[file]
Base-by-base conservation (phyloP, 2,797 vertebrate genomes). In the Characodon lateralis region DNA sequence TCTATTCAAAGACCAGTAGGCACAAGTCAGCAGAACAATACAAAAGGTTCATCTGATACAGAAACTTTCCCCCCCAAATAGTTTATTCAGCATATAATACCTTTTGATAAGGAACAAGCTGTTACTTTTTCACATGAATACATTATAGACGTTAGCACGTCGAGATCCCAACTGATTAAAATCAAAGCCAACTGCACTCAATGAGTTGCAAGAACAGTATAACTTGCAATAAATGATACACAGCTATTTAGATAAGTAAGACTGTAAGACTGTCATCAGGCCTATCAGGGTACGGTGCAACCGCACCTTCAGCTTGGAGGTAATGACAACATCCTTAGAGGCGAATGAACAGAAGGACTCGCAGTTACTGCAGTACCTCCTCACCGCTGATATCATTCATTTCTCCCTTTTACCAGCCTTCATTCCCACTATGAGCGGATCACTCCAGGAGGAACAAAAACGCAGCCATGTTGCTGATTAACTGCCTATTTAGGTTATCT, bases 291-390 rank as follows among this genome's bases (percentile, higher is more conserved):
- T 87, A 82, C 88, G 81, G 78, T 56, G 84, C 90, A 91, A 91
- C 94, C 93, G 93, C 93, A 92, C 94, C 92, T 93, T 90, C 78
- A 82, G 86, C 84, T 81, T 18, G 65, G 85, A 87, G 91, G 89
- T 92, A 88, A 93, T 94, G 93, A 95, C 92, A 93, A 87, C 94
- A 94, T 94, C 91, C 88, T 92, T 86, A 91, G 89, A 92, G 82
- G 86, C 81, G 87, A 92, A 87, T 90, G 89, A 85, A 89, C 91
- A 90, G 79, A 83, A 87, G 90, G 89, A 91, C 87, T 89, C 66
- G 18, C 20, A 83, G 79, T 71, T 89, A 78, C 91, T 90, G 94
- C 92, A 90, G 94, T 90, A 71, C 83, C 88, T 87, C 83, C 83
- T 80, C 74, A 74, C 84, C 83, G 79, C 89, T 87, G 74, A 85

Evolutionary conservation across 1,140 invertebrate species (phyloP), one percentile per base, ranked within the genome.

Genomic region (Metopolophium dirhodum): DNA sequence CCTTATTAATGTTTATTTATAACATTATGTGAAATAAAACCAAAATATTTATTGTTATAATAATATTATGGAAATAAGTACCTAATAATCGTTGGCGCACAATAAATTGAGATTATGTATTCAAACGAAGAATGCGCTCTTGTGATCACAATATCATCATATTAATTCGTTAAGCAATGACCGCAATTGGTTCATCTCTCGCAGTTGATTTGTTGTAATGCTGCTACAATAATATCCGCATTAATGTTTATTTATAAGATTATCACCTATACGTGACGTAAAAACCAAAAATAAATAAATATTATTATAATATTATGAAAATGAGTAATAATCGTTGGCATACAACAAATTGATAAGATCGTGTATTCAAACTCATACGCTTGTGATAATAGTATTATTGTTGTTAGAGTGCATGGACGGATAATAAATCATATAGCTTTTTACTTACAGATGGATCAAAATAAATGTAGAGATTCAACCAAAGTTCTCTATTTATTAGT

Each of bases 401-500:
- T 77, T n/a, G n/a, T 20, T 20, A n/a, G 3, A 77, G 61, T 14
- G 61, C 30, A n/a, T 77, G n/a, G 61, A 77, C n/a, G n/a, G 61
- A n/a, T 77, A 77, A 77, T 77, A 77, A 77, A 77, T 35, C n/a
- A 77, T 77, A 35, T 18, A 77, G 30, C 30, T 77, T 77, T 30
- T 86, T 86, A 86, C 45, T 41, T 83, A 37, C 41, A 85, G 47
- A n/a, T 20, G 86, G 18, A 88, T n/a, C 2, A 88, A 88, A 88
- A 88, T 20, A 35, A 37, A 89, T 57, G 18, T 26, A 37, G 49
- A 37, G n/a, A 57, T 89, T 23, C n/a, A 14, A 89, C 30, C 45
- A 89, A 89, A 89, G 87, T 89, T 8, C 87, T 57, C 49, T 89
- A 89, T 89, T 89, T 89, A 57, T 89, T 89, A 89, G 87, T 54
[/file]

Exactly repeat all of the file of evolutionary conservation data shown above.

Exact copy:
Base-by-base conservation (phyloP, 2,797 vertebrate genomes). In the Characodon lateralis region DNA sequence TCTATTCAAAGACCAGTAGGCACAAGTCAGCAGAACAATACAAAAGGTTCATCTGATACAGAAACTTTCCCCCCCAAATAGTTTATTCAGCATATAATACCTTTTGATAAGGAACAAGCTGTTACTTTTTCACATGAATACATTATAGACGTTAGCACGTCGAGATCCCAACTGATTAAAATCAAAGCCAACTGCACTCAATGAGTTGCAAGAACAGTATAACTTGCAATAAATGATACACAGCTATTTAGATAAGTAAGACTGTAAGACTGTCATCAGGCCTATCAGGGTACGGTGCAACCGCACCTTCAGCTTGGAGGTAATGACAACATCCTTAGAGGCGAATGAACAGAAGGACTCGCAGTTACTGCAGTACCTCCTCACCGCTGATATCATTCATTTCTCCCTTTTACCAGCCTTCATTCCCACTATGAGCGGATCACTCCAGGAGGAACAAAAACGCAGCCATGTTGCTGATTAACTGCCTATTTAGGTTATCT, bases 291-390 rank as follows among this genome's bases (percentile, higher is more conserved):
- T 87, A 82, C 88, G 81, G 78, T 56, G 84, C 90, A 91, A 91
- C 94, C 93, G 93, C 93, A 92, C 94, C 92, T 93, T 90, C 78
- A 82, G 86, C 84, T 81, T 18, G 65, G 85, A 87, G 91, G 89
- T 92, A 88, A 93, T 94, G 93, A 95, C 92, A 93, A 87, C 94
- A 94, T 94, C 91, C 88, T 92, T 86, A 91, G 89, A 92, G 82
- G 86, C 81, G 87, A 92, A 87, T 90, G 89, A 85, A 89, C 91
- A 90, G 79, A 83, A 87, G 90, G 89, A 91, C 87, T 89, C 66
- G 18, C 20, A 83, G 79, T 71, T 89, A 78, C 91, T 90, G 94
- C 92, A 90, G 94, T 90, A 71, C 83, C 88, T 87, C 83, C 83
- T 80, C 74, A 74, C 84, C 83, G 79, C 89, T 87, G 74, A 85

Evolutionary conservation across 1,140 invertebrate species (phyloP), one percentile per base, ranked within the genome.

Genomic region (Metopolophium dirhodum): DNA sequence CCTTATTAATGTTTATTTATAACATTATGTGAAATAAAACCAAAATATTTATTGTTATAATAATATTATGGAAATAAGTACCTAATAATCGTTGGCGCACAATAAATTGAGATTATGTATTCAAACGAAGAATGCGCTCTTGTGATCACAATATCATCATATTAATTCGTTAAGCAATGACCGCAATTGGTTCATCTCTCGCAGTTGATTTGTTGTAATGCTGCTACAATAATATCCGCATTAATGTTTATTTATAAGATTATCACCTATACGTGACGTAAAAACCAAAAATAAATAAATATTATTATAATATTATGAAAATGAGTAATAATCGTTGGCATACAACAAATTGATAAGATCGTGTATTCAAACTCATACGCTTGTGATAATAGTATTATTGTTGTTAGAGTGCATGGACGGATAATAAATCATATAGCTTTTTACTTACAGATGGATCAAAATAAATGTAGAGATTCAACCAAAGTTCTCTATTTATTAGT

Each of bases 401-500:
- T 77, T n/a, G n/a, T 20, T 20, A n/a, G 3, A 77, G 61, T 14
- G 61, C 30, A n/a, T 77, G n/a, G 61, A 77, C n/a, G n/a, G 61
- A n/a, T 77, A 77, A 77, T 77, A 77, A 77, A 77, T 35, C n/a
- A 77, T 77, A 35, T 18, A 77, G 30, C 30, T 77, T 77, T 30
- T 86, T 86, A 86, C 45, T 41, T 83, A 37, C 41, A 85, G 47
- A n/a, T 20, G 86, G 18, A 88, T n/a, C 2, A 88, A 88, A 88
- A 88, T 20, A 35, A 37, A 89, T 57, G 18, T 26, A 37, G 49
- A 37, G n/a, A 57, T 89, T 23, C n/a, A 14, A 89, C 30, C 45
- A 89, A 89, A 89, G 87, T 89, T 8, C 87, T 57, C 49, T 89
- A 89, T 89, T 89, T 89, A 57, T 89, T 89, A 89, G 87, T 54